• 9.0
    Black Nerd Problems - Ja-Quan Greene Feb 29, 2020

    What ever is coming, this is a strikingly strong way to kick off the Giant-Size line. With 4 more "essential" tales to come, you'd best believe I'm coppin' them all. Read Full Review

  • 9.0
    GWW - christopher scott Feb 26, 2020

    This issue is action packed, visually stunning and has a unique mystique for its lack of dialog. The visuals have a richness and depth while also being a strong punch of action. Subtle details, like the diminishing amount of floral bordering in the first couple of pages, shows an attention to hoisting the narrative without words. With the limited dialog, every word used needed to setup and propel the story in a positive way and it accomplished this goal. The voyage through Storm's mind was a masterpiece of sights and feelings and truths. I have personally never read a comic that said so little but told so much and it was a pure joy to read. Read Full Review

  • 8.9
    Multiversity Comics - Gustavo S Lodi Feb 28, 2020

    A beautiful homage to "New X-Men" #121, that takes the best of that issue and adds on top of it, "Giant Size X-Men: Jean Grey and Emma Frost" is a visual narrative treat. Read Full Review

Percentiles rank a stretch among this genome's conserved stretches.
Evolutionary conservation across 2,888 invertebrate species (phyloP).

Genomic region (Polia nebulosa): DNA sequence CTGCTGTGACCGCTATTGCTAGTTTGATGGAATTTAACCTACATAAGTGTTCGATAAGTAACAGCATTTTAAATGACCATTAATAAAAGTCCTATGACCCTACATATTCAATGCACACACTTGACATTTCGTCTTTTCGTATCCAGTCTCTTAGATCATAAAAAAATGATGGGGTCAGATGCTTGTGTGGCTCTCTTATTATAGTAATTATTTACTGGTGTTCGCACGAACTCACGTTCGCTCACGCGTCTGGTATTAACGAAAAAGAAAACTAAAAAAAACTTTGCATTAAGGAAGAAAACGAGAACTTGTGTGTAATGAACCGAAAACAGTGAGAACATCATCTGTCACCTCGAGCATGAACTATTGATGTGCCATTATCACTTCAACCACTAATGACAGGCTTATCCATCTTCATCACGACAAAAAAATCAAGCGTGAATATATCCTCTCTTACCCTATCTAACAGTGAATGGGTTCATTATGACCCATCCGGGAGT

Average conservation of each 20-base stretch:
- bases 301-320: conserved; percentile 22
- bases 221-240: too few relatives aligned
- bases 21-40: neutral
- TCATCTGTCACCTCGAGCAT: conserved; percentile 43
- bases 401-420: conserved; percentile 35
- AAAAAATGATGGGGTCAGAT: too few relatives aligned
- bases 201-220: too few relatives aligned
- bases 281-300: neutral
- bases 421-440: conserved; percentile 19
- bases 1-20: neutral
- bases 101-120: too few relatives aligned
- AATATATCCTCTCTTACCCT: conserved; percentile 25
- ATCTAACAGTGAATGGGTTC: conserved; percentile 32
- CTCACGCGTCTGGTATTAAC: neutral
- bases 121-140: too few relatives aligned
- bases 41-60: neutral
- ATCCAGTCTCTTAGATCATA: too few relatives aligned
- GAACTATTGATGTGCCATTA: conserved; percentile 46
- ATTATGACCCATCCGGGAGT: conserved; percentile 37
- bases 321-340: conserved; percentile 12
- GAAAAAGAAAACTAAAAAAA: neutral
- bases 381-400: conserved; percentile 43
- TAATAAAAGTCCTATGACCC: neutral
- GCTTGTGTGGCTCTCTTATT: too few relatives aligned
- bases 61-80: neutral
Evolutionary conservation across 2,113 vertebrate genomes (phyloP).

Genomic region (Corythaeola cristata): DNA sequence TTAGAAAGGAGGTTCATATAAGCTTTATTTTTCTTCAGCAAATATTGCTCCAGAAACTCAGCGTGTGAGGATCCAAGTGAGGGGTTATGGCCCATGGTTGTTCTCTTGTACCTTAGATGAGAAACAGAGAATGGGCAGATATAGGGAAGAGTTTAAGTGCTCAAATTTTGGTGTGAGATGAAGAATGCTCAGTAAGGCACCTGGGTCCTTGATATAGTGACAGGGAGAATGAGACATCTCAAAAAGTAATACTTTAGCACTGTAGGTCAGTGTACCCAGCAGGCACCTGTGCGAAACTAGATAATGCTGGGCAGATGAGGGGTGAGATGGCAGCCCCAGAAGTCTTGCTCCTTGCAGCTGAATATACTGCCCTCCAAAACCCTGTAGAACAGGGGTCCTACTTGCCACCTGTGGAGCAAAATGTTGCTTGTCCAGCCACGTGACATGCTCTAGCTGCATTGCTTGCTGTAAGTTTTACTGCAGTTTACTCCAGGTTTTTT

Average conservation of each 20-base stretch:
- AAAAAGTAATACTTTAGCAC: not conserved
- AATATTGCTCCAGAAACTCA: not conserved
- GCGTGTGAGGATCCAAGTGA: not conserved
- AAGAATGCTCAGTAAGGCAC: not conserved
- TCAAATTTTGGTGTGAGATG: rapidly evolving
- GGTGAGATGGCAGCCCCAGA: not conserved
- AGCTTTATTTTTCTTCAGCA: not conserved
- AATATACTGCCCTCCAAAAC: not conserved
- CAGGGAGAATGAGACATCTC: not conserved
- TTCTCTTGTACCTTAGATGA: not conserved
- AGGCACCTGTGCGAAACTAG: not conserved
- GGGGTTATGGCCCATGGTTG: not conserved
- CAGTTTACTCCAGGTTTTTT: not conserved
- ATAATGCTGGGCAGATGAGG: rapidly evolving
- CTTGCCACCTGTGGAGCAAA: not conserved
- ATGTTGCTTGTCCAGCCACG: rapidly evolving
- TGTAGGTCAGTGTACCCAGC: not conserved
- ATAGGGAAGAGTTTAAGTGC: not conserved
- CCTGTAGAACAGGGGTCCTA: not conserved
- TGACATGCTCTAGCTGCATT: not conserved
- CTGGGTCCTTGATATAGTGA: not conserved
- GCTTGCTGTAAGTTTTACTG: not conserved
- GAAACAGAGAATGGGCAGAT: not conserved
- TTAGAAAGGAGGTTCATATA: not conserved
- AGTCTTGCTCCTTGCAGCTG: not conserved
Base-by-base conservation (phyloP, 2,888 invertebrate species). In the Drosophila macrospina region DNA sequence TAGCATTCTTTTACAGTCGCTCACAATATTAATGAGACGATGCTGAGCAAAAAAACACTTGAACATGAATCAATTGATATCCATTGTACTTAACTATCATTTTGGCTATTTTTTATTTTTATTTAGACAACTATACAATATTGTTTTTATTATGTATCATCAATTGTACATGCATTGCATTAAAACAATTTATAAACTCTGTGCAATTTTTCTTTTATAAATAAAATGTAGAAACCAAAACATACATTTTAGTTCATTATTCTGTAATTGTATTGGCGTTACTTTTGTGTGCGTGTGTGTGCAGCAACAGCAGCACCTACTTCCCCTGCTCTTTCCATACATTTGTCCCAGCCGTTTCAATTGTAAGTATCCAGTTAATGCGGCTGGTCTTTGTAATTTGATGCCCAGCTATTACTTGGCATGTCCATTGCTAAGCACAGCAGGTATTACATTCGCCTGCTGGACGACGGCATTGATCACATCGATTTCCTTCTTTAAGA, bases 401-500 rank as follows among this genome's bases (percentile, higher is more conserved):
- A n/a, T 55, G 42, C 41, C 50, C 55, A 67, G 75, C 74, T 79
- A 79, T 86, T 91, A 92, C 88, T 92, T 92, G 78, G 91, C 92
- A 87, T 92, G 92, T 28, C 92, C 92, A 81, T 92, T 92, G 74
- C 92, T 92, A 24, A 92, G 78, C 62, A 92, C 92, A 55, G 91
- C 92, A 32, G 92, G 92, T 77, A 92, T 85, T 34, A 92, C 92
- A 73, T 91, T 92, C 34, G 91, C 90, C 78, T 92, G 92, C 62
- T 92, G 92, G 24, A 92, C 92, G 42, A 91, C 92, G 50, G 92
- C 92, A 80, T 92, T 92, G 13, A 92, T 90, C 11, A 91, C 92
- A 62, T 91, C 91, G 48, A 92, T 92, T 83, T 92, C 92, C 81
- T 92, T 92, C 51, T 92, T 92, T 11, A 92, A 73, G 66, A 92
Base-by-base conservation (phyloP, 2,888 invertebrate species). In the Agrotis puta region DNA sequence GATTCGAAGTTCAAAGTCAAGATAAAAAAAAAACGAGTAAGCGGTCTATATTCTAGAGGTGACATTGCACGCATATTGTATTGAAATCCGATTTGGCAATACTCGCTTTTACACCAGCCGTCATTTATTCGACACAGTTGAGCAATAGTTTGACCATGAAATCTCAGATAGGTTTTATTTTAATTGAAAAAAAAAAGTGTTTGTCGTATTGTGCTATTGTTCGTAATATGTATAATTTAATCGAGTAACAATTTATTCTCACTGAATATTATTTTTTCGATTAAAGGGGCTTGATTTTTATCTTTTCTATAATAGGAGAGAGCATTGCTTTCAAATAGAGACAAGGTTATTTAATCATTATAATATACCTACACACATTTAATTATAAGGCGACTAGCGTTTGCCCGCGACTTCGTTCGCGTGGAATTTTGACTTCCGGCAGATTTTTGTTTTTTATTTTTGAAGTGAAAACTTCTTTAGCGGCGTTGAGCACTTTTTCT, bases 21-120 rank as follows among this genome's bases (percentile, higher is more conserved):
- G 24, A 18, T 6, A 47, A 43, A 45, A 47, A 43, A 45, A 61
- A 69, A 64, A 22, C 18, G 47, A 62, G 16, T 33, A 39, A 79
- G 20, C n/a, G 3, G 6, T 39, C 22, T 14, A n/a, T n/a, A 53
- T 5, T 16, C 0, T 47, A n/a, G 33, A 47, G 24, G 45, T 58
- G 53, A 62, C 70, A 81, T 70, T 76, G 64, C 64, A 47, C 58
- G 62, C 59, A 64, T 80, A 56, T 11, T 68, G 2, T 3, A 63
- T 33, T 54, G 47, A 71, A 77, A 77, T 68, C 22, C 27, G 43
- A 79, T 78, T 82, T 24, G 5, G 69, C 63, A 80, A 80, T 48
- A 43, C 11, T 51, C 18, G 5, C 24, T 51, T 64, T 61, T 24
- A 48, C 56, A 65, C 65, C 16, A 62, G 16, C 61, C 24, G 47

• 8.6
    Geek'd Out - Nico Sprezzatura Feb 26, 2020

    As I mentioned, this issue is mostly dialogue-free, with only the beginning and ending parts containing panels with words. When used poorly, this tactic can come off as a gimmick, but thankfully, Hickman hands his sparse script to modern master Russell Dauterman. Read Full Review

  • 8.5
    Weird Science Marvel Comics - Dispatchdcu Feb 25, 2020

    Overall, the purpose of the issue was displayed well, Dauterman's dramatic illustrations captured the cerebral conflict with true imagination, Wilson's color choices easily helped express the mood of the issue, and all while the art team had an opportunity to show off their chops. Together with the premise firmly laid out by Hickman, the first of the five giant-sized issues appears to be a success. This reader can't help but wonder where our mutants go from here because the protocols that have been put in place just don't seem to be working at all. Give it a read and tell me what you think! Read Full Review

  • 8.5
    411Mania - Jeremy Thomas Feb 27, 2020

    The story that Giant Sized X-Men seems to be kicking off isinteresting enough, if far more within the lines than the stylisticchoices. It's certainly not bad by any means, though there's a sensethat it's there just to facilitate this story and perhaps the GiantSized X-Men: Storm issue arriving in a few months. But plotservicing art isn't a bad thing, as long as they both properly createthe narrative. That's exactly what happens in here, resulting in anicely executed exploration of all three of its leads in Emma, Jean andStorm. Read Full Review

  • 8.3
    Sequential Planet - Pashtrik Maloki Mar 8, 2020